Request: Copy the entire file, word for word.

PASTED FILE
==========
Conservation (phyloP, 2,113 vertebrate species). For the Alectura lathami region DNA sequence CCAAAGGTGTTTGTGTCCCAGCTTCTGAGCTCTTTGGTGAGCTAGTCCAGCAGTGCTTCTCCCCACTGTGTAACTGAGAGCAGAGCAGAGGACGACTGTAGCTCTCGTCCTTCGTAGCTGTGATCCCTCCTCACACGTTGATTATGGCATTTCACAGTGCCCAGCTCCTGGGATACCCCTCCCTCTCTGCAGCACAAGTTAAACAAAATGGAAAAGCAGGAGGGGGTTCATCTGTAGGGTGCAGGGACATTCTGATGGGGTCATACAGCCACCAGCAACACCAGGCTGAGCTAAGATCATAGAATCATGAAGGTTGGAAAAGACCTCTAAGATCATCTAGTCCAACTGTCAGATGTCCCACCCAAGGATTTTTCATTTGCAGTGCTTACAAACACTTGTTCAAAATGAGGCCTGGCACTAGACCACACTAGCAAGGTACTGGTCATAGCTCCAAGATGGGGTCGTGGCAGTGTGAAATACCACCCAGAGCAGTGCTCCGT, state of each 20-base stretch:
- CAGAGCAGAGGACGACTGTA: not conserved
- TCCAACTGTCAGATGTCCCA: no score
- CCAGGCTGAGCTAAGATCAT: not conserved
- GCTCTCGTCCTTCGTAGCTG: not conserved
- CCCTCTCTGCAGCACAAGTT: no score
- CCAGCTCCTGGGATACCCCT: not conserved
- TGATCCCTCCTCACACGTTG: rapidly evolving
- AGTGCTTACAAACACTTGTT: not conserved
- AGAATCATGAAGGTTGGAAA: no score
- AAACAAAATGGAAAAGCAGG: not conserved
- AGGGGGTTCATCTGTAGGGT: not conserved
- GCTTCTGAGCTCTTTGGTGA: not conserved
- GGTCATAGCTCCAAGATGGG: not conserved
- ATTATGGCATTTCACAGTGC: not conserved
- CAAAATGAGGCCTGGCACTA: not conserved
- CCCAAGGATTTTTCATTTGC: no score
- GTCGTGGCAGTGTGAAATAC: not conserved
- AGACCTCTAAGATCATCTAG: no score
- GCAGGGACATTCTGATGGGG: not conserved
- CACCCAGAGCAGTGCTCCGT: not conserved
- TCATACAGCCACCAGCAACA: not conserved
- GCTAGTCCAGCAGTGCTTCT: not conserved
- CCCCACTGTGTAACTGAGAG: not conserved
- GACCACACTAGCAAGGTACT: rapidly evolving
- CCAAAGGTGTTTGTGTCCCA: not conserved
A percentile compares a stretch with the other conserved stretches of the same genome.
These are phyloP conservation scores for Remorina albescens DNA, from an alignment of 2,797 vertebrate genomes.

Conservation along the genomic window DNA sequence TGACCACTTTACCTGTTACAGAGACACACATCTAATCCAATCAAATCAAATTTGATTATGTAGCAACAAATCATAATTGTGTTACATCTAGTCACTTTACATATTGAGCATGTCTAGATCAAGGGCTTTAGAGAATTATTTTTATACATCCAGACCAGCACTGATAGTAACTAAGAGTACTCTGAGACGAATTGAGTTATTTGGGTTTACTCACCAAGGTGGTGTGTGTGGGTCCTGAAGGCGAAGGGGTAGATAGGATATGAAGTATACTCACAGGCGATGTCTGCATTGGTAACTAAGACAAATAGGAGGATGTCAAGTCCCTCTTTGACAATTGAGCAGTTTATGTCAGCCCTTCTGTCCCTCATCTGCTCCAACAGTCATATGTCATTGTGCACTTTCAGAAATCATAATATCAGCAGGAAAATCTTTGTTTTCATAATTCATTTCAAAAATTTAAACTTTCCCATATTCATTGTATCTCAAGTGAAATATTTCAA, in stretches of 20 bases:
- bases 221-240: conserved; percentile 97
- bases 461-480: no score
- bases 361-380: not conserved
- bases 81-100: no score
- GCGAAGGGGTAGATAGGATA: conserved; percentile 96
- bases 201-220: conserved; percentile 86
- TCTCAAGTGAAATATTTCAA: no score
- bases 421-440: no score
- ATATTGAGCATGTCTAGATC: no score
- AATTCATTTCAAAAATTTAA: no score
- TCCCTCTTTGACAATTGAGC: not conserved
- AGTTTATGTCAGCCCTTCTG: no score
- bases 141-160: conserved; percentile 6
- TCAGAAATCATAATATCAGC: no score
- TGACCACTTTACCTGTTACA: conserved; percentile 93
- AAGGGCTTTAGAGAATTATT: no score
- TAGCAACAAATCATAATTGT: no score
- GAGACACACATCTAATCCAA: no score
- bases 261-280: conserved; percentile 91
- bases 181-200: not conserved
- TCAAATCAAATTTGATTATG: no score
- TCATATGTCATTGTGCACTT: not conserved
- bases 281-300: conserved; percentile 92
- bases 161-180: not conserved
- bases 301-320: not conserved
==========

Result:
Conservation (phyloP, 2,113 vertebrate species). For the Alectura lathami region DNA sequence CCAAAGGTGTTTGTGTCCCAGCTTCTGAGCTCTTTGGTGAGCTAGTCCAGCAGTGCTTCTCCCCACTGTGTAACTGAGAGCAGAGCAGAGGACGACTGTAGCTCTCGTCCTTCGTAGCTGTGATCCCTCCTCACACGTTGATTATGGCATTTCACAGTGCCCAGCTCCTGGGATACCCCTCCCTCTCTGCAGCACAAGTTAAACAAAATGGAAAAGCAGGAGGGGGTTCATCTGTAGGGTGCAGGGACATTCTGATGGGGTCATACAGCCACCAGCAACACCAGGCTGAGCTAAGATCATAGAATCATGAAGGTTGGAAAAGACCTCTAAGATCATCTAGTCCAACTGTCAGATGTCCCACCCAAGGATTTTTCATTTGCAGTGCTTACAAACACTTGTTCAAAATGAGGCCTGGCACTAGACCACACTAGCAAGGTACTGGTCATAGCTCCAAGATGGGGTCGTGGCAGTGTGAAATACCACCCAGAGCAGTGCTCCGT, state of each 20-base stretch:
- CAGAGCAGAGGACGACTGTA: not conserved
- TCCAACTGTCAGATGTCCCA: no score
- CCAGGCTGAGCTAAGATCAT: not conserved
- GCTCTCGTCCTTCGTAGCTG: not conserved
- CCCTCTCTGCAGCACAAGTT: no score
- CCAGCTCCTGGGATACCCCT: not conserved
- TGATCCCTCCTCACACGTTG: rapidly evolving
- AGTGCTTACAAACACTTGTT: not conserved
- AGAATCATGAAGGTTGGAAA: no score
- AAACAAAATGGAAAAGCAGG: not conserved
- AGGGGGTTCATCTGTAGGGT: not conserved
- GCTTCTGAGCTCTTTGGTGA: not conserved
- GGTCATAGCTCCAAGATGGG: not conserved
- ATTATGGCATTTCACAGTGC: not conserved
- CAAAATGAGGCCTGGCACTA: not conserved
- CCCAAGGATTTTTCATTTGC: no score
- GTCGTGGCAGTGTGAAATAC: not conserved
- AGACCTCTAAGATCATCTAG: no score
- GCAGGGACATTCTGATGGGG: not conserved
- CACCCAGAGCAGTGCTCCGT: not conserved
- TCATACAGCCACCAGCAACA: not conserved
- GCTAGTCCAGCAGTGCTTCT: not conserved
- CCCCACTGTGTAACTGAGAG: not conserved
- GACCACACTAGCAAGGTACT: rapidly evolving
- CCAAAGGTGTTTGTGTCCCA: not conserved
A percentile compares a stretch with the other conserved stretches of the same genome.
These are phyloP conservation scores for Remorina albescens DNA, from an alignment of 2,797 vertebrate genomes.

Conservation along the genomic window DNA sequence TGACCACTTTACCTGTTACAGAGACACACATCTAATCCAATCAAATCAAATTTGATTATGTAGCAACAAATCATAATTGTGTTACATCTAGTCACTTTACATATTGAGCATGTCTAGATCAAGGGCTTTAGAGAATTATTTTTATACATCCAGACCAGCACTGATAGTAACTAAGAGTACTCTGAGACGAATTGAGTTATTTGGGTTTACTCACCAAGGTGGTGTGTGTGGGTCCTGAAGGCGAAGGGGTAGATAGGATATGAAGTATACTCACAGGCGATGTCTGCATTGGTAACTAAGACAAATAGGAGGATGTCAAGTCCCTCTTTGACAATTGAGCAGTTTATGTCAGCCCTTCTGTCCCTCATCTGCTCCAACAGTCATATGTCATTGTGCACTTTCAGAAATCATAATATCAGCAGGAAAATCTTTGTTTTCATAATTCATTTCAAAAATTTAAACTTTCCCATATTCATTGTATCTCAAGTGAAATATTTCAA, in stretches of 20 bases:
- bases 221-240: conserved; percentile 97
- bases 461-480: no score
- bases 361-380: not conserved
- bases 81-100: no score
- GCGAAGGGGTAGATAGGATA: conserved; percentile 96
- bases 201-220: conserved; percentile 86
- TCTCAAGTGAAATATTTCAA: no score
- bases 421-440: no score
- ATATTGAGCATGTCTAGATC: no score
- AATTCATTTCAAAAATTTAA: no score
- TCCCTCTTTGACAATTGAGC: not conserved
- AGTTTATGTCAGCCCTTCTG: no score
- bases 141-160: conserved; percentile 6
- TCAGAAATCATAATATCAGC: no score
- TGACCACTTTACCTGTTACA: conserved; percentile 93
- AAGGGCTTTAGAGAATTATT: no score
- TAGCAACAAATCATAATTGT: no score
- GAGACACACATCTAATCCAA: no score
- bases 261-280: conserved; percentile 91
- bases 181-200: not conserved
- TCAAATCAAATTTGATTATG: no score
- TCATATGTCATTGTGCACTT: not conserved
- bases 281-300: conserved; percentile 92
- bases 161-180: not conserved
- bases 301-320: not conserved